Joyful: The Surprising Power of Ordinary Things to Create Extraordinary Happiness

The book cover for "Joyful: The Surprising Power of Ordinary Things to Create Extraordinary Happiness"

BookZone is a book review column shared by Jo Giese and Ed Warren.

‘Tis almost the season to be jolly and what better book to read this time of year than “Joyful: The Surprising Power of Ordinary Things to Create Extraordinary Happiness” by Ingrid Fetell Lee (pub. Little Brown).

With happy splashes of colorful confetti, the book’s cover sets a joyful tone. However, the reader shouldn’t be misled. This is not one of those slick, feel-good, new age tomes. The author, Ingrid Fetell Lee, the former design director at IDEO, a global innovation firm, approaches the subject of joy and happiness seriously. As a designer, she’d studied how aesthetics change people’s attitudes and behavior from the outside in. She says aesthetics can help reveal why some stores and restaurants bustle with activity, while others stand quiet and empty.

After the tragedy of the Woolsey Fire, this book might just offer the pick-me-up some people in our community need. The 10 chapter titles range from “Energy and Abundance” to “Surprise and Celebration.”

As an author who has also written about the importance of color (“Don’t Be Drab”), I identified with Lee’s thoughts on color: Color is energy made visible. She says we underestimate the impact of color because we view it as an instrument of decoration, not utility. She demonstrates the power of color to enliven dreary places and the people in them by pointing to the stunning work of Publicolor, a nonprofit that transforms underserved New York City public schools by painting them with vibrant colors. In 20 years Publicolor has painted more than 400 schools and, although schools are complex systems, making it challenging to isolate the impact of color on academic outcomes Lee says anecdotal evidence reveals significant positive changes have followed in the wake of Publicolor intervention.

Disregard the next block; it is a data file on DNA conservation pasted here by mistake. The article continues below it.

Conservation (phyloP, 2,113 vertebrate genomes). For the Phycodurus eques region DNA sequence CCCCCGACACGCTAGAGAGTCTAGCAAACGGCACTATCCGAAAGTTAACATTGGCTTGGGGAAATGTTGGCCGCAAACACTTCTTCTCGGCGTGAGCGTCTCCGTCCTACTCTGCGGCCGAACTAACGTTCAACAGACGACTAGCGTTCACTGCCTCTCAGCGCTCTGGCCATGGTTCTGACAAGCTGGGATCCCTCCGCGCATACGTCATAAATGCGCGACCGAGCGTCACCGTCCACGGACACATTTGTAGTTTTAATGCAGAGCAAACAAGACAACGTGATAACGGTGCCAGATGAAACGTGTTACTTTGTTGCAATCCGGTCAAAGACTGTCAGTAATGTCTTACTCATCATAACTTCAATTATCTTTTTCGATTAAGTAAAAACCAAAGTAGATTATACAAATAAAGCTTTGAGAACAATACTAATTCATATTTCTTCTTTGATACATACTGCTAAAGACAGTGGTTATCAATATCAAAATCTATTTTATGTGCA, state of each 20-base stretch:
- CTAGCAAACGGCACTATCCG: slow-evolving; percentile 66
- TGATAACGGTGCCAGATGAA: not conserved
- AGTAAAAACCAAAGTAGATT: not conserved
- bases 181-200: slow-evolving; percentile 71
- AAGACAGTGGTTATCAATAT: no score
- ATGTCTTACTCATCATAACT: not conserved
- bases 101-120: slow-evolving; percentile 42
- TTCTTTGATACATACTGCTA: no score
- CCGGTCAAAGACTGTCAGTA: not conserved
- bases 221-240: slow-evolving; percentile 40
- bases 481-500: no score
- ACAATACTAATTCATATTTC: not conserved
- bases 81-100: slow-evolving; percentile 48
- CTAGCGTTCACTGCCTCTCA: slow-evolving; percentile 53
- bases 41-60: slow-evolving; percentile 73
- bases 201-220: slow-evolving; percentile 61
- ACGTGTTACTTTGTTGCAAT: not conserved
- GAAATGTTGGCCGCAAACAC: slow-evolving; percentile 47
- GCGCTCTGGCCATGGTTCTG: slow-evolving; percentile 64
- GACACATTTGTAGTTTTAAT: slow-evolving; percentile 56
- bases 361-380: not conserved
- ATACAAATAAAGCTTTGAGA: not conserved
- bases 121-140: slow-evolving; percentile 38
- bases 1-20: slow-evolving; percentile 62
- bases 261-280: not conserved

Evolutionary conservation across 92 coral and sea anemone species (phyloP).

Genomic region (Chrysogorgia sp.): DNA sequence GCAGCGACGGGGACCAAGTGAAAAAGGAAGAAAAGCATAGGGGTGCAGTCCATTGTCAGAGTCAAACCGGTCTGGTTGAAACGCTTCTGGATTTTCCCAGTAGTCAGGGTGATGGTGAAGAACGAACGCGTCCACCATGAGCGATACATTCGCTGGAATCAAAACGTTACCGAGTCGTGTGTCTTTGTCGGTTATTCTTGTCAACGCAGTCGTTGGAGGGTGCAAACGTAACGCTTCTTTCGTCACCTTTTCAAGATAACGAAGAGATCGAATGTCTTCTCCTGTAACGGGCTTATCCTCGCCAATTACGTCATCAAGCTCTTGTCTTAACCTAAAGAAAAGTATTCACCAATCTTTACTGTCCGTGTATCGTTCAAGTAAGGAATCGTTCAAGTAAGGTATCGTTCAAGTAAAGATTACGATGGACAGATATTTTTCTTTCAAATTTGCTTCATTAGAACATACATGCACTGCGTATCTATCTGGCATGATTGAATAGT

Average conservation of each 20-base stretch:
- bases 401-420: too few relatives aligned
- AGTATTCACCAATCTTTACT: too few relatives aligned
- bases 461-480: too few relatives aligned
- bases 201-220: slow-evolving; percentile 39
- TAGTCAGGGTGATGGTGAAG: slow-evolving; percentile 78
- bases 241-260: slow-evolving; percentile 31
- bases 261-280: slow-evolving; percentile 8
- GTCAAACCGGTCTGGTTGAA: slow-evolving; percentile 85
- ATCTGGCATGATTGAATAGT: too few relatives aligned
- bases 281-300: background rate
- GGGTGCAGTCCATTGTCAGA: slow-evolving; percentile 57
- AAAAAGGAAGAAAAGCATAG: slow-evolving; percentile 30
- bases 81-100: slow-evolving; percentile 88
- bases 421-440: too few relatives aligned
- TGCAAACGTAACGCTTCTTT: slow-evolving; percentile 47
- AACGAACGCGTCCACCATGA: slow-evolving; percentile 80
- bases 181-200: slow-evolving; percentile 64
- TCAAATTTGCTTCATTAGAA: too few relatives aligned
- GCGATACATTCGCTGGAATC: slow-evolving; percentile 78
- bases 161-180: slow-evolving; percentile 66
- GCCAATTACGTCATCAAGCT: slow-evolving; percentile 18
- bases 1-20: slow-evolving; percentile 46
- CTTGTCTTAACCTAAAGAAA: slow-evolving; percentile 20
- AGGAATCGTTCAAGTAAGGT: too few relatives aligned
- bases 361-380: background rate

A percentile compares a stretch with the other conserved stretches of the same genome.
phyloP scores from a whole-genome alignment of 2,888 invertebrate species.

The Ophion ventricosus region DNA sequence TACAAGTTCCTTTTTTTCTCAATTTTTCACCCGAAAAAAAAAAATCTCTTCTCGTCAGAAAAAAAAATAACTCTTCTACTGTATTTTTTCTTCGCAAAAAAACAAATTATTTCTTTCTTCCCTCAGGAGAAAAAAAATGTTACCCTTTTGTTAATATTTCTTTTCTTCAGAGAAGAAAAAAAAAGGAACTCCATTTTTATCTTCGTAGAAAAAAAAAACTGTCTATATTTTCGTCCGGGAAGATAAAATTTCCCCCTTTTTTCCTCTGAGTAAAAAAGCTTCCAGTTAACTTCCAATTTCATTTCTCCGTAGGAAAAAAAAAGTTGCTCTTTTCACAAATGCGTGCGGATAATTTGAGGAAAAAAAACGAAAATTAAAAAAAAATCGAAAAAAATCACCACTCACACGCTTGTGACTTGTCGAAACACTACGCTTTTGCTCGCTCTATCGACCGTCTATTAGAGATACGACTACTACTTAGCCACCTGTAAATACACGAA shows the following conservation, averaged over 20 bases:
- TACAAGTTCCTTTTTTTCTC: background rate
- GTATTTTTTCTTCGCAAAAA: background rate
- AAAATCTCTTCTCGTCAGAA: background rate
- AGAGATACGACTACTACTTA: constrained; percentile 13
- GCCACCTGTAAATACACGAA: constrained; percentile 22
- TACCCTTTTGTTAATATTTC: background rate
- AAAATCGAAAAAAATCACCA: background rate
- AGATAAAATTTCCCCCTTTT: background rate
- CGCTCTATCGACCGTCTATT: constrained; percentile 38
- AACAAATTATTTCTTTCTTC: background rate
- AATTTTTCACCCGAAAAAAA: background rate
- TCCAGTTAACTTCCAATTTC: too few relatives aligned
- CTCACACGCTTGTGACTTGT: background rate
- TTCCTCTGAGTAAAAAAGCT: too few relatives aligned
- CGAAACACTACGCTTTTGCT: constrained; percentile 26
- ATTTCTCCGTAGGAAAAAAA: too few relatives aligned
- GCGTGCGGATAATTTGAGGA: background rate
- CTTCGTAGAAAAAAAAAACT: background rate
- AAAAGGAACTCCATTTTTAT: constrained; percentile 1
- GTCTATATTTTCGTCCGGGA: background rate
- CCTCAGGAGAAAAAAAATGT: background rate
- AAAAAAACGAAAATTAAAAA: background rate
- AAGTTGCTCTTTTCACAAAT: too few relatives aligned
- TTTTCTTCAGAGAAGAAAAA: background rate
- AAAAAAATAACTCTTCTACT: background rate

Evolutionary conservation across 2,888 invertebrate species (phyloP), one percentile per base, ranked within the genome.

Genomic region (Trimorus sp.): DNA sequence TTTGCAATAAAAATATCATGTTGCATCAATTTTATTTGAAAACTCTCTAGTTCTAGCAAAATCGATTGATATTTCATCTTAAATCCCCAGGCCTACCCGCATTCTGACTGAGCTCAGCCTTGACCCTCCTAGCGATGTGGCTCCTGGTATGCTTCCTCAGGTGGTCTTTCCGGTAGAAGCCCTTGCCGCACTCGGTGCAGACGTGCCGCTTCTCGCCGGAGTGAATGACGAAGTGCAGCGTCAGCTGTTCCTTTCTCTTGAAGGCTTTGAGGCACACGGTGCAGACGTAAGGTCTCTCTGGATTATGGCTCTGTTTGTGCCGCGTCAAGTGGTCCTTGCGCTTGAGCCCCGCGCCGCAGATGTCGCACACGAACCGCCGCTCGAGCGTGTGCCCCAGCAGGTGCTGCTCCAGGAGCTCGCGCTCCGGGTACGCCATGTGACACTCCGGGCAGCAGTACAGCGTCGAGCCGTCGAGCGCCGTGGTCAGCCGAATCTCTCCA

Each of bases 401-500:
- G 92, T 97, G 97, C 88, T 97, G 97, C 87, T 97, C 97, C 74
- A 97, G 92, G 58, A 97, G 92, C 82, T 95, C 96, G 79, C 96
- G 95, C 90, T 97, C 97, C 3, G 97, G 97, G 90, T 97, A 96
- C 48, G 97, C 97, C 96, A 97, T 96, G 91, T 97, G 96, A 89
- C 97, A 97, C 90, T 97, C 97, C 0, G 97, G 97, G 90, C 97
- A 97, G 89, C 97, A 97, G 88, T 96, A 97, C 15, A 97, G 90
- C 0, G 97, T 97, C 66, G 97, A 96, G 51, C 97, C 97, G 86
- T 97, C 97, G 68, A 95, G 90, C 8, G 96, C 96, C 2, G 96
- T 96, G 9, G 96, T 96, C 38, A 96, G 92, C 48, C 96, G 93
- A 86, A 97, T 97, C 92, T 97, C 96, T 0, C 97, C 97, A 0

The author also advocates for dressing in color for the joy we want. On a rainy day, she says it’s almost as if a colorful garment is a tiny gift, a brilliant spot of joy in a bleak landscape. Or, a woman can be wearing all black, but a polka-dot scarf makes her look like an ambassador of joy.

The “Freedom” chapter rehashes the well-known value of having access to nature, which is known to improve sleep quality, decrease blood pressure and even lengthen lifespan. Spending time in nature also decreases blood flow to a part of the brain called subgenual prefrontal cortex, which is associated with the tendency to brood over problems. Natural settings literally make us more carefree—and joyful.

Lee is skeptical that her childhood memory of the Radio City Rockettes’ kickline was exaggerated. She had assumed that joy was unrestrained and energetic—yet, when she revisited Radio City as an adult, she couldn’t deny the deep simple joy she felt seeing that impeccable row of 36 dancers moving in perfect harmony. She was left with the conundrum: Joy is free and wild, but sometimes it’s also very well organized.

My most favorite chapter is “Play,” in which the author meets Stuart Brown, the founder of the National Institute of Play (who knew). Brown tells her, “The need to play is in us, and if we don’t do it, we’re in trouble.” Lee writes that play allows us to let go of everyday worries and be absorbed in the joy of the moment.

I can’t imagine a fresher, more upbeat, joyous book for everyone’s holiday gift list.

Jo Giese is the author of Never Sit If You Can Dance: Lessons from My Mother, and was president of the MalibuGreenMachine.

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